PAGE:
In 1804, Captain Meriwether Lewis and his good friend Lt. William Clark lead an Army corps of 33 men into the largely uncharted wilderness of the American West. Their expedition was the 19th-century equivalent of the first trip to the moon—a journey into the great unknown that is almost impossible to fathom now. In his wonderfully written labor of love, historian Stephen Ambrose expertly conveys the awe and wonder of what Lewis and his team experienced and accomplished during their two-year, 7,000-mile trek.
As I continue my biographical tour through the American presidency (I’m up to Madison,) I thought this was the perfect time to read about the journey of the Corps of Discovery, the brainchild of then President Thomas Jefferson. Sold by Jefferson to the U.S. government as a mission to discover an all-important water route linking the Missouri River to the Pacific Ocean, the expedition was conceived for scientific gain as well. Jefferson mandated that Lewis and company gather specimens and take detailed notes on the plants and animals, geography and Native Americans they encountered along the way—much of which had never before been seen by “civilized” man. 122 species of animals and 178 plants were scientifically recorded for the first time, including the Grizzly Bear and the prairie dog, one of which Lewis sent back live to the White House.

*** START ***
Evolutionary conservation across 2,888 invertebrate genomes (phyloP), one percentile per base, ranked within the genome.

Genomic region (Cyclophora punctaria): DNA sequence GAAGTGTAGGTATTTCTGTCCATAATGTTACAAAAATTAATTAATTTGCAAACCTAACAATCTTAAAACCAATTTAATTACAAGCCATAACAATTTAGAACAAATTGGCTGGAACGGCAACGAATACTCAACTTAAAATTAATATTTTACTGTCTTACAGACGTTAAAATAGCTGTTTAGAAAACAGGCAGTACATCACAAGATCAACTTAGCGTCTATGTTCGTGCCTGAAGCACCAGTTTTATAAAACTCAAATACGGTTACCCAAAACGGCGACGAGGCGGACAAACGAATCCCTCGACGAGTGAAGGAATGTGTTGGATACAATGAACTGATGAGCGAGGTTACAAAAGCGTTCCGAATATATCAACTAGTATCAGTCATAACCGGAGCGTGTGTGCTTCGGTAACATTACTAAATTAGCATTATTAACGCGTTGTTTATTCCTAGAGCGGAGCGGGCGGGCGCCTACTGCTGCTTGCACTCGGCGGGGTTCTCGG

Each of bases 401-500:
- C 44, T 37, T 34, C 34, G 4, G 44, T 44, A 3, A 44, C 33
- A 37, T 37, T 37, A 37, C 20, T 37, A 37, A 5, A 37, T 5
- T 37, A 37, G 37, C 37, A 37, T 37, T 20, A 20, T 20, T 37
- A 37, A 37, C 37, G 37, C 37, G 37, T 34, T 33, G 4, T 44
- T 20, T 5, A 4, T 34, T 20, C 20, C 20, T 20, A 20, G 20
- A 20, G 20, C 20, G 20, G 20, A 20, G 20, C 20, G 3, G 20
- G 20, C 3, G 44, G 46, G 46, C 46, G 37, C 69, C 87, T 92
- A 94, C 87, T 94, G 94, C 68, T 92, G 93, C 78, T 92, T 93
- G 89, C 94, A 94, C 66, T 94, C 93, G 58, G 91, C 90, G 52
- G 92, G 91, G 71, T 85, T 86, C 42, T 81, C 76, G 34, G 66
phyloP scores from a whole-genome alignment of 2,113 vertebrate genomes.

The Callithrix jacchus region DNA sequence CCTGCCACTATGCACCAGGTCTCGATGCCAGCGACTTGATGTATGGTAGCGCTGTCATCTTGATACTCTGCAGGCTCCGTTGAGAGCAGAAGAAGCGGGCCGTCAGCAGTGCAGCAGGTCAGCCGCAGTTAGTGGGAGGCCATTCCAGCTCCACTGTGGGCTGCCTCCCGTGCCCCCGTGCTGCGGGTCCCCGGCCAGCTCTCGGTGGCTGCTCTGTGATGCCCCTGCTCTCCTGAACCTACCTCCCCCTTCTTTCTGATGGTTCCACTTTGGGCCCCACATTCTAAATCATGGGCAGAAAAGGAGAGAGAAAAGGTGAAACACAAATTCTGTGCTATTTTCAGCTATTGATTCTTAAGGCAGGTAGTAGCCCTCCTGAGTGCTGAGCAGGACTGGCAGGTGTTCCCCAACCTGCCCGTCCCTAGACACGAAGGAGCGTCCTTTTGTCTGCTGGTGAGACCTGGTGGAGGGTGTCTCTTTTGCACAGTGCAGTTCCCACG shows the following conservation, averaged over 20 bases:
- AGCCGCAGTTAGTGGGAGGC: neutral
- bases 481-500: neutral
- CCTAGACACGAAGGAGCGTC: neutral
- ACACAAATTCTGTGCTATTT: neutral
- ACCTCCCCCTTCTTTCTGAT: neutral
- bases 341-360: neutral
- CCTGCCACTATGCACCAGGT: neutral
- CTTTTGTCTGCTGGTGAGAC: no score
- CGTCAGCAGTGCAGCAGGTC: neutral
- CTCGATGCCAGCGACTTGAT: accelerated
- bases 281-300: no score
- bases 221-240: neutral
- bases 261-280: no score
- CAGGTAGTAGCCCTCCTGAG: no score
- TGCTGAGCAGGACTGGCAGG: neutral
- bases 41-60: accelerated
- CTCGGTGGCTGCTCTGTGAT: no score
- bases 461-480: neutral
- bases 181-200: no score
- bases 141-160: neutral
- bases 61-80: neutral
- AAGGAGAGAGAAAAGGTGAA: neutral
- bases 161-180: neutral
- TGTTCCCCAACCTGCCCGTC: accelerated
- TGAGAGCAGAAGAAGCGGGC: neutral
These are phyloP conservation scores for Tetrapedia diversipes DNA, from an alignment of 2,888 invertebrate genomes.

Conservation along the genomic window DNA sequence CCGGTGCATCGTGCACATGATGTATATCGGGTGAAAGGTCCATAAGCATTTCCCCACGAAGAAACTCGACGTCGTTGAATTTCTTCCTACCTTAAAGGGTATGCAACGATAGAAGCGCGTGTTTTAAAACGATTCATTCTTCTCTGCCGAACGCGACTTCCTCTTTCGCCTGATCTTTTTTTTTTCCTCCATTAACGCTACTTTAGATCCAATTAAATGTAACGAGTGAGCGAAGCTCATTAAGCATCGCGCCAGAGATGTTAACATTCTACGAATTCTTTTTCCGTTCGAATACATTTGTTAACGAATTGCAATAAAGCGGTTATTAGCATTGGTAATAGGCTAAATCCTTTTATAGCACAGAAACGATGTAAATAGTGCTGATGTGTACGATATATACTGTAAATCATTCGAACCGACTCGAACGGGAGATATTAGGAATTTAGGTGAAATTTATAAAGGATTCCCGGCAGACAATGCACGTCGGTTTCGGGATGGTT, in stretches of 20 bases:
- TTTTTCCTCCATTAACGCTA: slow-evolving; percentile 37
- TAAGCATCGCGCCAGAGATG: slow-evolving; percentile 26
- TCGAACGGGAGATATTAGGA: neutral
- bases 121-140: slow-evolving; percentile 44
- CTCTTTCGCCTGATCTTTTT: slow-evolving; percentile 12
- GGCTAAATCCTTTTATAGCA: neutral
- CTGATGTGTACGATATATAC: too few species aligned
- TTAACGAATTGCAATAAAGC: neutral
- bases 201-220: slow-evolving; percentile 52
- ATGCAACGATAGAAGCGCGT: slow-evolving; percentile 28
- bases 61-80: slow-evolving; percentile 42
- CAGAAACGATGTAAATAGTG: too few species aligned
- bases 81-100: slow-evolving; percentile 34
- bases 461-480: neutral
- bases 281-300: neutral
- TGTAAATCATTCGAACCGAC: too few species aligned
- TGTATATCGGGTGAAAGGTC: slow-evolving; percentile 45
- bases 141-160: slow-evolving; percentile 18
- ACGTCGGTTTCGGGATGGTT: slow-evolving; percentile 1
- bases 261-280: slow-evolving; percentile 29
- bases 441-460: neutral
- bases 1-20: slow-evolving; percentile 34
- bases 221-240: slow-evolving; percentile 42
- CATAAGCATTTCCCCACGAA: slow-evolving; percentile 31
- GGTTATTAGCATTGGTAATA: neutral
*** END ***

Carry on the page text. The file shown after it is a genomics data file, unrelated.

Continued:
Some of the best drama from the Lewis and Clark expedition comes from their encounters with Native American tribes–hostile, welcoming and, in some cases, life-saving, providing the Corps with food and horses at crucial times when the mission otherwise would have failed. Delivering a message from Jefferson, the new “Great White Father,” Lewis and Clark were charged with spreading a message of peace between tribes, laying the foundation for what promised to be a booming fur trade. Their observations of these native peoples are in some cases the first recorded encounters between white men and the natives.
Undaunted Courage is an incredible true story of adventure, bravery, teamwork, friendship, luck, and uncommon leadership. Ambrose brings these historical players to life, weaving their story into an immensely entertaining page-turner. At its conclusion, I wondered why the achievements of Lewis and Clark aren’t more celebrated.
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